Forfeiture Money Being Used to Help Our Communities
JOLIET – A new member of the Monee Police Department was sworn in at the July 28 Monee Village Board Meeting – K-9 “Cap,” a 19-month-old German Shepherd purchased by Will County State’s Attorney James W. Glasgow for the Monee Police Department using money forfeited from drug dealers and money launderers. Glasgow, Monee Police Chief Scott Koerner, and handler Officer Steve Crescenti joined Cap as he was sworn in by Village Clerk Doneshia Codjoe before Mayor Dr. Therese Bogs and the members of the Village Board.
Glasgow paid for the purchase of Cap, his training, and the canine transport equipment installed in the police vehicle, with drug asset money seized from dealers and traffickers selling illegal narcotics in Will County. No taxpayer dollars were used. Cap joins eight other canines Glasgow has provided to law enforcement agencies throughout Will County.
“We must continue to do everything we can to confront the deadly opioid epidemic that has gripped our communities even more significantly during the Covid pandemic. These special K-9s do a remarkable job assisting local law enforcement efforts in taking dealers off our streets and removing dangerous drugs from our communities,” Glasgow said. “The K-9s also play a vital role in preventing the scourge of drug use by helping our officers and schools teach children about the dangers of drugs, as well as helping schools monitor for the presence of drugs and providing an opportunity for student intervention and counseling.
“Cap is the latest K-9 I have donated, but he won’t be the last in this important program! These Police K-9s play an essential role as Ambassadors of Goodwill between the police department and the community they serve.”
In addition to Cap, State’s Attorney Glasgow has provided “Rookie” in Shorewood, “Hutch” in Channahon, “Roxie” in Rockdale, and “Mao” in Wilmington; “Simo” in Crest Hill, “Tib” (short for Tiburian) in Elwood; and “Tucker” in Park Forest. Glasgow provided the training and K-9 transport equipment for each of these K-9s as well. Glasgow also partnered with the Will County Sheriff by contributing half the cost for “Loki,” a German Shepherd trained in detecting explosives who joined the Will County Sheriff’s Department last year to provide critically important technical security at the new Will County courthouse.
“Our Police Department and the Village of Monee are excited to have Cap as a member of our law enforcement team,” said Chief Koerner. “Cap and Officer Crescenti completed a rigorous five-week training course at Landheim Training Center in Indiana before Cap could begin his duties. We’ve already seen that Cap has quickly become a popular member of the Monee Police Department!”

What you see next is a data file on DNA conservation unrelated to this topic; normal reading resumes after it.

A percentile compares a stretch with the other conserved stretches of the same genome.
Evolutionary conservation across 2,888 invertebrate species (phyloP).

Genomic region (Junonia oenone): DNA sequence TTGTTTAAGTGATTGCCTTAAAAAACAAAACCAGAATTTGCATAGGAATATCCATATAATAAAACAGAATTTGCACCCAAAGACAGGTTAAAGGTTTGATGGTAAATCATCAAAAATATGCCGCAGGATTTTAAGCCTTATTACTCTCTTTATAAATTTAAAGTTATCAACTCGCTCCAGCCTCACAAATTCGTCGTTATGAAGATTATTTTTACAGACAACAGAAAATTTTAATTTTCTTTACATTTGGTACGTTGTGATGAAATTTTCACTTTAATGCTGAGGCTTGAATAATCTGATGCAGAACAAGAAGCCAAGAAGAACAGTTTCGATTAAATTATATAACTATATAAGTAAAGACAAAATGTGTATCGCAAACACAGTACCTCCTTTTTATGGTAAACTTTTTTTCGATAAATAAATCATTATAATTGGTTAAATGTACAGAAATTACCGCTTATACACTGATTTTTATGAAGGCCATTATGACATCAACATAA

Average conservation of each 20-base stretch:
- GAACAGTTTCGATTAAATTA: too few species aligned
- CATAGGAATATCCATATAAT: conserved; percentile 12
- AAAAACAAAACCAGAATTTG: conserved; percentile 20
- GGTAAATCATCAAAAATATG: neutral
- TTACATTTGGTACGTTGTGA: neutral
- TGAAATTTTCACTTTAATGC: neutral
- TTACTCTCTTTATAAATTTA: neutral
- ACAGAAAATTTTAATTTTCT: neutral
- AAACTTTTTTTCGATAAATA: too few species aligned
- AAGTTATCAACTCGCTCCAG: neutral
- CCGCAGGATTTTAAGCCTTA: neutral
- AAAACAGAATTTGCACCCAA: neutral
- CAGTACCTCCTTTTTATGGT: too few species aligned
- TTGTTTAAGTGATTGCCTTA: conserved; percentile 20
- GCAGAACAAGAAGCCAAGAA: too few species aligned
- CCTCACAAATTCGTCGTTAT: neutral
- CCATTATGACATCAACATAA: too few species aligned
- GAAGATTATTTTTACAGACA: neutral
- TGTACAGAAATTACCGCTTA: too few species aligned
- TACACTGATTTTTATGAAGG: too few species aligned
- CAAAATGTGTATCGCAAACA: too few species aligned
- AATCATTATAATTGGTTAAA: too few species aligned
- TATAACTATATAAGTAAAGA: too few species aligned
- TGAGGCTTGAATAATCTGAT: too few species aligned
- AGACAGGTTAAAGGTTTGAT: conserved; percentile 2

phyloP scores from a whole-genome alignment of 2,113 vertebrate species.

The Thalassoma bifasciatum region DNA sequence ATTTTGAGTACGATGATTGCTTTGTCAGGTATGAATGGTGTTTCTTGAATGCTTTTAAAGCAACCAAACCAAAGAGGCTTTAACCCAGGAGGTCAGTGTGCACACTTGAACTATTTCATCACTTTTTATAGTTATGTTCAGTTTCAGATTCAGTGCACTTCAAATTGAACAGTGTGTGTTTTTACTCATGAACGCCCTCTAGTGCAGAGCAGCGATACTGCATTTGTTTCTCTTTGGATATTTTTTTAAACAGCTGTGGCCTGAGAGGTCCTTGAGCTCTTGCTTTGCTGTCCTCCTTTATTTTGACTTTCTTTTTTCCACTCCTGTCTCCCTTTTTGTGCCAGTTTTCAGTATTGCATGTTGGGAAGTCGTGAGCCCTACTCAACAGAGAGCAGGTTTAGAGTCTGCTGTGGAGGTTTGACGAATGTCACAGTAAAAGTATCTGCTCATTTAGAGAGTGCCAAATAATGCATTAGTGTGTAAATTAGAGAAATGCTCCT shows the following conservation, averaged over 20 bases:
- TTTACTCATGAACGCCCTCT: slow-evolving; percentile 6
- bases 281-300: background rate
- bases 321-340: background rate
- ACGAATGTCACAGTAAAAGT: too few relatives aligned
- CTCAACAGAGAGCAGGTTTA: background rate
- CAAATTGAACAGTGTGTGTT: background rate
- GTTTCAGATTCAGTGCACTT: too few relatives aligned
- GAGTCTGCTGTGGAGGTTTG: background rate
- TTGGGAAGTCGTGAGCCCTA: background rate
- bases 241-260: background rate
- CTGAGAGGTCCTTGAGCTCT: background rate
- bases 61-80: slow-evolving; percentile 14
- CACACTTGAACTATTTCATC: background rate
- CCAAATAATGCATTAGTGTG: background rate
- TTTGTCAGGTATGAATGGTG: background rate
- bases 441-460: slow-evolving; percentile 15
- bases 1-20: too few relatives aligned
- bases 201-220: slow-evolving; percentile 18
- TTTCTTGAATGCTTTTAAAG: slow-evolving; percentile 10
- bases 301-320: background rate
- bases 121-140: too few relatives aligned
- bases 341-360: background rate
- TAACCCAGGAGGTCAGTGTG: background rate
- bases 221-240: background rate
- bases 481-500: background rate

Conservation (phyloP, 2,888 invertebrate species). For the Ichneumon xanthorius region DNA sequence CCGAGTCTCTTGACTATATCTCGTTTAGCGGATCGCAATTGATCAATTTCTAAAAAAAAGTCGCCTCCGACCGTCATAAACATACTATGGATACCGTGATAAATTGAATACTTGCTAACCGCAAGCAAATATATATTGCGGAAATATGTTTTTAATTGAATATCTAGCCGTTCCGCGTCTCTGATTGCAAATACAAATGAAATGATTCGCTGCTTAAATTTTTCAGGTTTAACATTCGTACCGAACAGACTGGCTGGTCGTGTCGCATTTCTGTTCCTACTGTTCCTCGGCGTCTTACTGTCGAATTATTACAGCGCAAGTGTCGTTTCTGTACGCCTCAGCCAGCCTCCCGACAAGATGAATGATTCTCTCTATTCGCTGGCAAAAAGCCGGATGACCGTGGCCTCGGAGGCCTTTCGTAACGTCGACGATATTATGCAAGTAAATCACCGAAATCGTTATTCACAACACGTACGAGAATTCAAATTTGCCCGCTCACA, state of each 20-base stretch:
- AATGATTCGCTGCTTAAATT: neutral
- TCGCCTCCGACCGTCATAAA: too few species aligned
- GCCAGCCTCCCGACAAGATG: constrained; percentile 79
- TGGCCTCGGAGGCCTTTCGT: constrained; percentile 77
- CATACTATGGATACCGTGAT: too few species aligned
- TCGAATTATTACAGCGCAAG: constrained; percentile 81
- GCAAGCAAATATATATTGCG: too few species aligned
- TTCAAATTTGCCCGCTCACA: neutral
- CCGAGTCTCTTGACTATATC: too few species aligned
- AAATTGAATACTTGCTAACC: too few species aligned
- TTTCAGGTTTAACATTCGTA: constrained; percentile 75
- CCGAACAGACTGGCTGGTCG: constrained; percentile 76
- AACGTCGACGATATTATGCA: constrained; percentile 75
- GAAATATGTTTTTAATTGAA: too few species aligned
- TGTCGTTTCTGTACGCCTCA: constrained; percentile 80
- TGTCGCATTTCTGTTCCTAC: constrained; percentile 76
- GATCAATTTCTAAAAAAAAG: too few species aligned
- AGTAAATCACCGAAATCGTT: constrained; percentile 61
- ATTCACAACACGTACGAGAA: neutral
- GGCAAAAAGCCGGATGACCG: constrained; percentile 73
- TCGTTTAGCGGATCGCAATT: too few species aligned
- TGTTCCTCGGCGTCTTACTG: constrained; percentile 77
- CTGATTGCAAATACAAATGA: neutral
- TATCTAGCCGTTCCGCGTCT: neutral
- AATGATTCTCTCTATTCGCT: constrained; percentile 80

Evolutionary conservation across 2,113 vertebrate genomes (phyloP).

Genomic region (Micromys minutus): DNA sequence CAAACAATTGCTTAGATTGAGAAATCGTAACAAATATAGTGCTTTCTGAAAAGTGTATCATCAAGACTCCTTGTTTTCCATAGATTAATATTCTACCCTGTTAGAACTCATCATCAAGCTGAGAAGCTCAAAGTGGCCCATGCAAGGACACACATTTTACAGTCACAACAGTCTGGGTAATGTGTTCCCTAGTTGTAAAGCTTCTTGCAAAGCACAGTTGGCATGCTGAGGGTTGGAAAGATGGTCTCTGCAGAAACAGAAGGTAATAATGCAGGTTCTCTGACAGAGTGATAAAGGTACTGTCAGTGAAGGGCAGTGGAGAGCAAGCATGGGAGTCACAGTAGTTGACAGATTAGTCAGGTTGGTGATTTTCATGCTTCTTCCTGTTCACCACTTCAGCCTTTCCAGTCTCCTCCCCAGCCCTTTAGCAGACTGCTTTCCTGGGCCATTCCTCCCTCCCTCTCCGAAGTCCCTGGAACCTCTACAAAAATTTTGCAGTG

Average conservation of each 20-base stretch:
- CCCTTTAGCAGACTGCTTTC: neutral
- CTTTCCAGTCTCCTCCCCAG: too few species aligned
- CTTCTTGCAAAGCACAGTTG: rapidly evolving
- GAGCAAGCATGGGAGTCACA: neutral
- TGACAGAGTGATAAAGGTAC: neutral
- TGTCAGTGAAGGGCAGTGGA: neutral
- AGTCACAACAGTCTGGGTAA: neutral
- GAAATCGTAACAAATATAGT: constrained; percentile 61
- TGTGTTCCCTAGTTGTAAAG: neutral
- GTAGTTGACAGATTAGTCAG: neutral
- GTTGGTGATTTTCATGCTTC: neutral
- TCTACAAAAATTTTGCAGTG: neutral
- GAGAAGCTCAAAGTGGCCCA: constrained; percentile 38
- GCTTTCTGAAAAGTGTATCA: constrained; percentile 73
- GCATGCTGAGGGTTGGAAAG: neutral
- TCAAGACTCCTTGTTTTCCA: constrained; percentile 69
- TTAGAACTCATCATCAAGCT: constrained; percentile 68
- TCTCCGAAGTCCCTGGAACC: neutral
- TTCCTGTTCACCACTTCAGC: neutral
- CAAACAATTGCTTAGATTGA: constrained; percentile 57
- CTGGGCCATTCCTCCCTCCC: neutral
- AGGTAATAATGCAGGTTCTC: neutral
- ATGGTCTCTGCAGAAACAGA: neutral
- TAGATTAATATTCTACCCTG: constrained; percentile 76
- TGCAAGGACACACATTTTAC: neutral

Cap is a member of Glasgow’s “K-9s for Cops” program, a part of the League of Extraordinary Canines & Friends initiative Glasgow established to bring together the law enforcement community, animal control agencies, veterinarians, humane societies, rescue groups, and all who care about the humane treatment of animals to work together in addressing animal cruelty and neglect. Glasgow also works closely with the nonprofit organization K9s for Vets that provides service dogs to veterans with PTSD and helps veterans with PTSD transition to civilian life.
“These wonderful police K-9s serve a dual purpose; along with helping address the scourge of drugs, these canines teach our children the importance of empathy, compassion, and good old-fashioned kindness to animals,” Glasgow said. “Many serial killers have a history of abusing animals. In 1999, I wrote legislation making the torture of animals a felony in Illinois with a mandatory psychiatric evaluation to derail a potential mass murderer. Children who see someone hurting a trusting, defenseless animal at home, or who hurt animals themselves, may eventually do the same to human beings. Helping raise awareness about animal abuse and neglect also guards against violence against other humans.”
In addition to crusading to protect animals, Glasgow has an extensive history of addressing the opioid epidemic. He has pursued an aggressive agenda that includes targeting heroin dealers and prosecuting drug-induced homicides against heroin/fentanyl dealers who have sold this deadly poison to hold them accountable for these tragic homicides. Additionally, in 1998, Glasgow obtained the federal grants to establish Will County’s drug court program that helps offenders re-enter the community following an intensive and structured program. Glasgow also works with HERO (Heroin Epidemic Relief Organization) and HELPS (Heroin Education Leads to Preventative Solutions) to educate our communities about the dangers of opioids.